We live in a world fraught with stresses, upset and sadness. Some of us are able to deal with what life throws at us, but some need a little help. Anti depressants are now prescribed more and more readily to young women in the UK. Out of my five closest friends, four of them have been on or are currently taking an anti depressant daily. GPs market these as a short term fix but the reality of their schedules means that these drugs rarely get reviewed so we end up taking them long term.
From my experiences, especially recently, I’ve learned the hard way that Effexor and alcohol do not mix. I have noticed in myself, and heard from others, that the effects of alcohol and its intensity change dramatically while on Effexor. I thought I could handle it but sitting here typing with a broken arm says otherwise
I have been on Effexor for about 4 years now and really never drink. Every once and awhile I would go out and have a few drinks with co-workers or friends every 4-5 months, the latest being a few evenings ago. I came to a harsh conclusion that while I have been on Effexor, the effects of drinking have changed from when I never was on this medication. For the first few years I noticed a few negatives. If I drank alcohol my hangovers from just two glasses of wine would mean I was out of action for an entire day. I constantly had a dry mouth, no interest in sex or hobbies and while I was not constantly crying, I never laughed either. It was almost as if my ability to show emotions had been removed
In November last year I fell into a depressive spiral causing the doctor to double my Effexor dose. Since then I have experienced a high desire to drink more and getting very drunk in a very short amount of time with few drinks. I never become buzzed or tipsy anymore. I realized quickly that after 2 drinks, I was completely smashed, the sort of drunk you would be after 8 drinks. I got used to never remembering a night and waking up feeling embarrassed and sick. Friends would be baffled at the change in me after one drink. The change from elation to anger to upset was rapid.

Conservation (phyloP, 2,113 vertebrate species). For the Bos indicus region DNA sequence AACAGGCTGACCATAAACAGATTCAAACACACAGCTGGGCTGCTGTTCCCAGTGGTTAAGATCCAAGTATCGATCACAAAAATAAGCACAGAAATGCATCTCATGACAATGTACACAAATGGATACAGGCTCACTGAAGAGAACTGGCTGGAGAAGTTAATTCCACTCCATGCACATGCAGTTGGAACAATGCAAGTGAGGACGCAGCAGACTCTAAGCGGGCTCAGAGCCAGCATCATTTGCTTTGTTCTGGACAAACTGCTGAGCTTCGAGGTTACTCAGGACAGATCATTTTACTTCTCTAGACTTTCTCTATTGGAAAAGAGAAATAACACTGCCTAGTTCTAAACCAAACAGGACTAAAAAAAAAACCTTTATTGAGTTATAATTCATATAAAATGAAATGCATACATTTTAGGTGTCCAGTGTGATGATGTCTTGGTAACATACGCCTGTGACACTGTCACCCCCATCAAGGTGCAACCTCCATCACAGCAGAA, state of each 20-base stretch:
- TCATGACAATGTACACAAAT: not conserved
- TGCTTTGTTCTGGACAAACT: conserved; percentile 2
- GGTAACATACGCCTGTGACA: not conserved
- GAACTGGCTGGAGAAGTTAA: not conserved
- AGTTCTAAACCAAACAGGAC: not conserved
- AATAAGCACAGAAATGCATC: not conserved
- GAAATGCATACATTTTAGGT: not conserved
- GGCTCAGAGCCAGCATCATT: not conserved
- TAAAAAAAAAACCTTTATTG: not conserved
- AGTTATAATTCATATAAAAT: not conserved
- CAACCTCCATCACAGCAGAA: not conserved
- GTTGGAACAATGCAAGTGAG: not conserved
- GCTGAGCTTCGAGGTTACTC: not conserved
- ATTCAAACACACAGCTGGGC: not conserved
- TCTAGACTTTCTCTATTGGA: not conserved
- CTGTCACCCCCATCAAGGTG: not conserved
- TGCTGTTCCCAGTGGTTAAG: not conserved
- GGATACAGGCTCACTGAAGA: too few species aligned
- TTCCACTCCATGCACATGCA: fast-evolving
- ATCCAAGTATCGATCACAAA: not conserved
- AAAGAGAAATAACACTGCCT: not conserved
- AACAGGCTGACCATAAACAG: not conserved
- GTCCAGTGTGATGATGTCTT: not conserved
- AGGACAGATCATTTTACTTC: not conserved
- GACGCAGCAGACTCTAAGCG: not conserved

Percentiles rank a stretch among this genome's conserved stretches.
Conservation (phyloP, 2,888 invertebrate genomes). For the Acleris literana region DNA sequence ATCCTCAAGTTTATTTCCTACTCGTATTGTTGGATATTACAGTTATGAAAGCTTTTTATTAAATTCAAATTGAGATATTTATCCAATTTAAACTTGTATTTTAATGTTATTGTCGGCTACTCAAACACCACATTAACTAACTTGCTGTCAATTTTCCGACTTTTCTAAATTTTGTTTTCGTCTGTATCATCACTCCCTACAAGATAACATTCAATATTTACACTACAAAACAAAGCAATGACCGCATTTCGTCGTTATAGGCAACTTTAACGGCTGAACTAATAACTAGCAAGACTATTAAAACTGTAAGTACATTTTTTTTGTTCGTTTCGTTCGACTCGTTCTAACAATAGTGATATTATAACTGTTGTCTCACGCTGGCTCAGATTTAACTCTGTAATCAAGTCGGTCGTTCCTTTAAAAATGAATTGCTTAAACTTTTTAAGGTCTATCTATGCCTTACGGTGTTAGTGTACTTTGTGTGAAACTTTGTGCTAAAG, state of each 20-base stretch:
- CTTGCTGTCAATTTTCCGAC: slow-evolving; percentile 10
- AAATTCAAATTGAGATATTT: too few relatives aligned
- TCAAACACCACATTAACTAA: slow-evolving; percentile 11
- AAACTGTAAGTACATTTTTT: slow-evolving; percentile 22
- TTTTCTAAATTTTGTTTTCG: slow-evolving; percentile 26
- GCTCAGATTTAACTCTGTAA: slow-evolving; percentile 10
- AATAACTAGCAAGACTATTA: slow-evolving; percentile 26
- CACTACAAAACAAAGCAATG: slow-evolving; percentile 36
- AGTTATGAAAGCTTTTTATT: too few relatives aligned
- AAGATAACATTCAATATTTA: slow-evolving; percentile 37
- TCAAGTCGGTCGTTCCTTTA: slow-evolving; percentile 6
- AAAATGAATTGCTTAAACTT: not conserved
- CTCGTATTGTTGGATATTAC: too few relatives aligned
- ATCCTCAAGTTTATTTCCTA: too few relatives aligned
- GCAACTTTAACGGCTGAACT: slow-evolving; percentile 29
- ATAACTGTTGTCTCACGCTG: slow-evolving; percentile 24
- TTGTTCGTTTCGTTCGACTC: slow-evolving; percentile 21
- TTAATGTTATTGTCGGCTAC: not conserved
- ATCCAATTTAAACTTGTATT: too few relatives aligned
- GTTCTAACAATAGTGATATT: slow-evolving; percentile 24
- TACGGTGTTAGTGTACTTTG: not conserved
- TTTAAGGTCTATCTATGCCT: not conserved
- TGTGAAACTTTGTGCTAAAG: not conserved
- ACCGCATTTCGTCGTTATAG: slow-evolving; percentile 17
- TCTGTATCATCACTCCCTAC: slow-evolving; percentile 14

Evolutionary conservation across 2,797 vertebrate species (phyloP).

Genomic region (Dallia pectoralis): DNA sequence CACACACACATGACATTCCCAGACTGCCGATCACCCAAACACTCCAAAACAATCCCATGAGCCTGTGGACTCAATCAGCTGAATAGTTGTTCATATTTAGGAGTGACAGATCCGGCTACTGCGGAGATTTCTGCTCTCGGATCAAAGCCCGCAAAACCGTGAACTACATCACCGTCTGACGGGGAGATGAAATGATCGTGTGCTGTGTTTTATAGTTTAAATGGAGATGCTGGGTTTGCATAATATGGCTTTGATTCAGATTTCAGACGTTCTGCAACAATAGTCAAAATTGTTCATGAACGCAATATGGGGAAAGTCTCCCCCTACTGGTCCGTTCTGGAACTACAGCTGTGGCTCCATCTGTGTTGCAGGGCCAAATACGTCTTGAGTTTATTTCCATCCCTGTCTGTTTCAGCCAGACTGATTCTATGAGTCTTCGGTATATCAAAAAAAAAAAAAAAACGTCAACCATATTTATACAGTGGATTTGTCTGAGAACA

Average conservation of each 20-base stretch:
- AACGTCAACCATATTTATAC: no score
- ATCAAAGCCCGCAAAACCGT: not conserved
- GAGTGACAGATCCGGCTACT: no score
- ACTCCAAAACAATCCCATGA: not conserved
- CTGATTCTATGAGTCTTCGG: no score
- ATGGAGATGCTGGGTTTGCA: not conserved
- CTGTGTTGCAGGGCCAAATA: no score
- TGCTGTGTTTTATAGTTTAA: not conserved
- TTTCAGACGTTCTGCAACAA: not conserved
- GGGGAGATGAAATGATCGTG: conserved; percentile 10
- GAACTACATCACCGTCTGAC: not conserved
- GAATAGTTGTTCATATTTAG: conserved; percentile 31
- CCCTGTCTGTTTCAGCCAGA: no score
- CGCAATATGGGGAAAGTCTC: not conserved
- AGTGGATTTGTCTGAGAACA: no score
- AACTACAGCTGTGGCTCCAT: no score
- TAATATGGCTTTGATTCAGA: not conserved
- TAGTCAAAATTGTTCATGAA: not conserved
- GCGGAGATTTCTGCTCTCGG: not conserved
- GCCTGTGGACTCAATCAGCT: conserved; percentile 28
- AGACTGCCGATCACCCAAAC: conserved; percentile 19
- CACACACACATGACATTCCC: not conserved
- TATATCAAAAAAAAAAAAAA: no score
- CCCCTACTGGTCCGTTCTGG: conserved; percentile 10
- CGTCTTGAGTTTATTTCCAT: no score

The next day the depressive spiral that hit me would mean I was unable to move or function apart from vomiting violently. I would be obsessive, paranoid and cranky, unaware that alcohol stopped my Effexor from working. People used to invite me places but the invites have dried up as nobody wants a walking liability on their hands.
Things came to a head a few weeks ago at my bosses 40th. After one glass of wine my eyes were blurred, after two I couldn’t feel my legs. Upon starting my third I insulted one of my co workers, talked like a slut to another, stormed upstairs at their outrage but slipped and broke my arm on the way. Normally, I would be happy and jovial after a couple of drinks were I not on Effexor. But, this amount of alcohol caused me to have long periods of blackouts and memory loss from the evening.
The effects of a couple of beers while taking Effexor are the same as if I were on an all day drinking binge were I not to be taking it.
I suppose everyone needs a wake up call and mine was thankfully this rather than waking up in a strange bed having been taken advantage of or worse. My doctor never warned me about any dangers involved with my pills. Only my own research taught me that Effexor and alcohol manipulate the same part of the brain so taking the two together accelerates the instant breakdown of your motor skills, the alcohol lessens the effect of the tablets and the tablets intensify the effects of the alcohol.
I’m now quitting alcohol and at the same time cutting down my dose of Effexor while in a happy environment. I’m looking at alternatives for my depression such as CBT and other interests that boost my serotonin levels.
If you are taking anti depressants now, you may not have noticed the changes in you – the physical ones such as weight gain (I gained 14 pounds in 10 months) you might, but the emotional changes are subtle. Ask your loved ones who might be keeping quiet to spare your feelings and act on their advice as I’ve learned the hard way that there really isn’t a magic pill.